Mechanisms of action

The mechanism of action by which shock therapies might exert any lasting effect is unknown. A generic defense mechanism might be at work following a state of shock. Alternatively a post-traumatic stress reaction might be induced. Long-standing neural networks or cognitive-behavioural patterns, associated with psychopathology, could potentially be disrupted. Wikipedia does not yet have an article with this exact name. ... Self defense refers to actions taken by a person to defend onself, ones property or ones home. ...


When shock therapies were most used, science had no effective tools to study their effects. Studies about the underlying mechanism of electroconvulsive therapy, commonly known as ECT, still continue. Many hypotheses have been proposed, including potential effects on neurotransmitters, and a possibliity that transcranial electroshock induces neoneurogenesis (i.e., the growth of new neurons) in some areas of the brain which are involved with the control of emotions and memory.[citation needed] Since treatment-resistant clinical depression is associated to a neuron loss in the same areas, this might explain a therapeutic effect. However, the long-term efficacy of ECT is unclear and relatively unstudied, and the procedure is actually associated with memory loss and other adverse effects. Most ECT patients have memory loss related only to the time covering the course of treatment. Some memory of this period is usually recovered by a majority of ECT patients. Neurons (also called nerve cells) are the primary cells of the nervous system. ... For other uses, see Emotion (disambiguation). ... In psychology, memory is an organisms ability to store, retain, and subsequently recall information. ...


See also

The History of mental illness has long been a process of trial and error guided by public attitudes and medical theory with each society developing its own responses. ... Psychosurgery is a term for surgeries of the brain involving procedures that modulate the performance of the brain, and thus effect changes in cognition, with the intent to treat or alleviate severe mental illness. ... Electroconvulsive therapy (ECT), also known as electroshock, is a controversial psychiatric treatment in which seizures are induced with electricity. ...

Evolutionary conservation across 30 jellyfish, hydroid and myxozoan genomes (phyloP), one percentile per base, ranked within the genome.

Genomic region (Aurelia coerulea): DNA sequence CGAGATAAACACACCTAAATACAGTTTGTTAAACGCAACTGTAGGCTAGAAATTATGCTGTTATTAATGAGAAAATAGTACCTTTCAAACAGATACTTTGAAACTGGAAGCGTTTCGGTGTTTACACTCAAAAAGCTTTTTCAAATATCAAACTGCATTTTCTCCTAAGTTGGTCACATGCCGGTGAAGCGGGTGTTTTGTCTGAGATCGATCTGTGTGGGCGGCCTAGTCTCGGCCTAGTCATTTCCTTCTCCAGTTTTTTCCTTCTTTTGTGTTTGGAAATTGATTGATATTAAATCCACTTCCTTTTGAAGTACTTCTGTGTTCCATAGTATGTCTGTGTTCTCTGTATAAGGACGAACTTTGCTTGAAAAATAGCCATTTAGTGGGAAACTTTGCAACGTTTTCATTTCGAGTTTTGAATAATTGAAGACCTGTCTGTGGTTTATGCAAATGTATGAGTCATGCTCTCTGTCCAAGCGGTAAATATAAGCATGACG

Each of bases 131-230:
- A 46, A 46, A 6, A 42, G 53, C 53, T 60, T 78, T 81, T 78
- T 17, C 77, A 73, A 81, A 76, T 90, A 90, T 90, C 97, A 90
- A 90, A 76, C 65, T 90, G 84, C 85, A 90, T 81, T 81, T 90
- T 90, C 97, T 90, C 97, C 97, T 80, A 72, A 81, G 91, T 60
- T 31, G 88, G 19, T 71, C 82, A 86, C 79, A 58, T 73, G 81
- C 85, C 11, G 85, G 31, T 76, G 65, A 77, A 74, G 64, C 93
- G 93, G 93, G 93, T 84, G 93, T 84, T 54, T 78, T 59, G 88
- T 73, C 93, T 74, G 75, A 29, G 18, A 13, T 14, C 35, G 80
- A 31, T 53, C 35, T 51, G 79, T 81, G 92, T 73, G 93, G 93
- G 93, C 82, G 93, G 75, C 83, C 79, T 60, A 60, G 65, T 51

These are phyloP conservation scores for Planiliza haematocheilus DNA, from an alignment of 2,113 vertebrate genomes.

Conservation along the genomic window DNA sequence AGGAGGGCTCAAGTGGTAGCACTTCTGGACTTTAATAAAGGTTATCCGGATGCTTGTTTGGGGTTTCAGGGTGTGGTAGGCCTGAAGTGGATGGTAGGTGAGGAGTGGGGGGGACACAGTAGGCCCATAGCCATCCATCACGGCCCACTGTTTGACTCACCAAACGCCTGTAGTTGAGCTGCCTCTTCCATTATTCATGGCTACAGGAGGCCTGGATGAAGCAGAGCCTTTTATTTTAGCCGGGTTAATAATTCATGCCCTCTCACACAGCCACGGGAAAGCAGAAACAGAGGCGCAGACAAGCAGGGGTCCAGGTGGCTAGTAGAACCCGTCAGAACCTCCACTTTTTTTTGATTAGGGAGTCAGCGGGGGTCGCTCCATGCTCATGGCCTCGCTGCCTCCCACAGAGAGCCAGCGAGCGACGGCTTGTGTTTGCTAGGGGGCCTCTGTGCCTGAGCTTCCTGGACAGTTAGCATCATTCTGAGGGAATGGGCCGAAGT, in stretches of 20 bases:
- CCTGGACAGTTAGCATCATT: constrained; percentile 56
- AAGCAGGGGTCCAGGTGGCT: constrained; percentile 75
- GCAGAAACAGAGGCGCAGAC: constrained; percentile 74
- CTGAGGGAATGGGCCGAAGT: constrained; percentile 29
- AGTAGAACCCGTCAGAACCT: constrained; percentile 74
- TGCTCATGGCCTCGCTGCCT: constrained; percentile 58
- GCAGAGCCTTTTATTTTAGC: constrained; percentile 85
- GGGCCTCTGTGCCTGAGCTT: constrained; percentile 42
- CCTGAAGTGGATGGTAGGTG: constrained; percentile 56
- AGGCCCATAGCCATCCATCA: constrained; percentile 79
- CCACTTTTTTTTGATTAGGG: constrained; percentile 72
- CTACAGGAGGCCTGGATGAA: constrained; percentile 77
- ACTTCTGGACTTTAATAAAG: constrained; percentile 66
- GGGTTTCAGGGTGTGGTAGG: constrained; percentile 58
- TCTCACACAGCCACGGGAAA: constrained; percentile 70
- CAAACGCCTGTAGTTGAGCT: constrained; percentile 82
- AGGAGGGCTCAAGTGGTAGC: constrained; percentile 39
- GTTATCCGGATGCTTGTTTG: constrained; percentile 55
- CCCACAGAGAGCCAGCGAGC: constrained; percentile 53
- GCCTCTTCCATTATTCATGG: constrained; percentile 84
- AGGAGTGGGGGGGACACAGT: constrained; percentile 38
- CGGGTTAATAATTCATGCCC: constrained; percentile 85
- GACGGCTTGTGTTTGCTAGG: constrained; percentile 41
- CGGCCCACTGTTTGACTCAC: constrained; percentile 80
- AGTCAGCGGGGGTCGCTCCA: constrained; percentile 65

Notes

  1. ^ Board of Control for England & Wales (1939) The Twenty-fifth Annual Report of the Board of Control 1938 (London: HMSO)
  2. ^ Reitmann, F. (1939) Cardiazol therapy of schizophrenia: some statistical data. The Lancet 233(6026): 439–40.
  3. ^ McCrae, N. (2006) ‘A violent thunderstorm’: Cardiazol treatment in British mental hospitals. History of Psychiatry 17: 67–90.
  4. ^ Ross, J.R.; Rossman, I.M.; Cline, W.B.; Schwoerer, O.J. & Malzberg, B. (1941) The pharmacological shock treatment of schizophrenia: a two-year follow-up study from the New York State Hospitals with some recommendations for the future. American Journal of Psychiatry 97: 1007-1023.
  5. ^ McCrae, ibid. p.68.
  6. ^ Dax, E. C. (1940) Convulsion therapy by ammonium chloride. Journal of Mental Science 86: 660–667

External links


  Results from FactBites:
 
Shock Therapy -- Shock Treatment it's not good for the brain (1635 words)
The pamphlet which was supplied to the public from six State operated shock facilities, the Guardianship and Administration Board, the Office of the Public Advocate and elsewhere, contained false and misleading information which served to recklessly misguide the most vunerable members of the community, and their family and friends.
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The device used for extracorporeal shock wave therapy is very similar to the one currently used in non-surgical treatment of kidney and gall-bladder stones.
The effectiveness of extracorporeal shock wave therapy was recently described in a paper presented at the Annual Meeting of the American College of Foot and Ankle Surgeons in New Orleans on February 8, 2001 (http://www.acfas.org/prshckwavthera.
Amazingly, normal-weight and moderately obese patients reported that their chronic-plantar-fasciitis pain had dropped to zero the day after shock wave therapy (pain was rated on a scale from zero to five, with five representing the most intense-possible discomfort), and even severely obese individuals detected a drop-off in pain.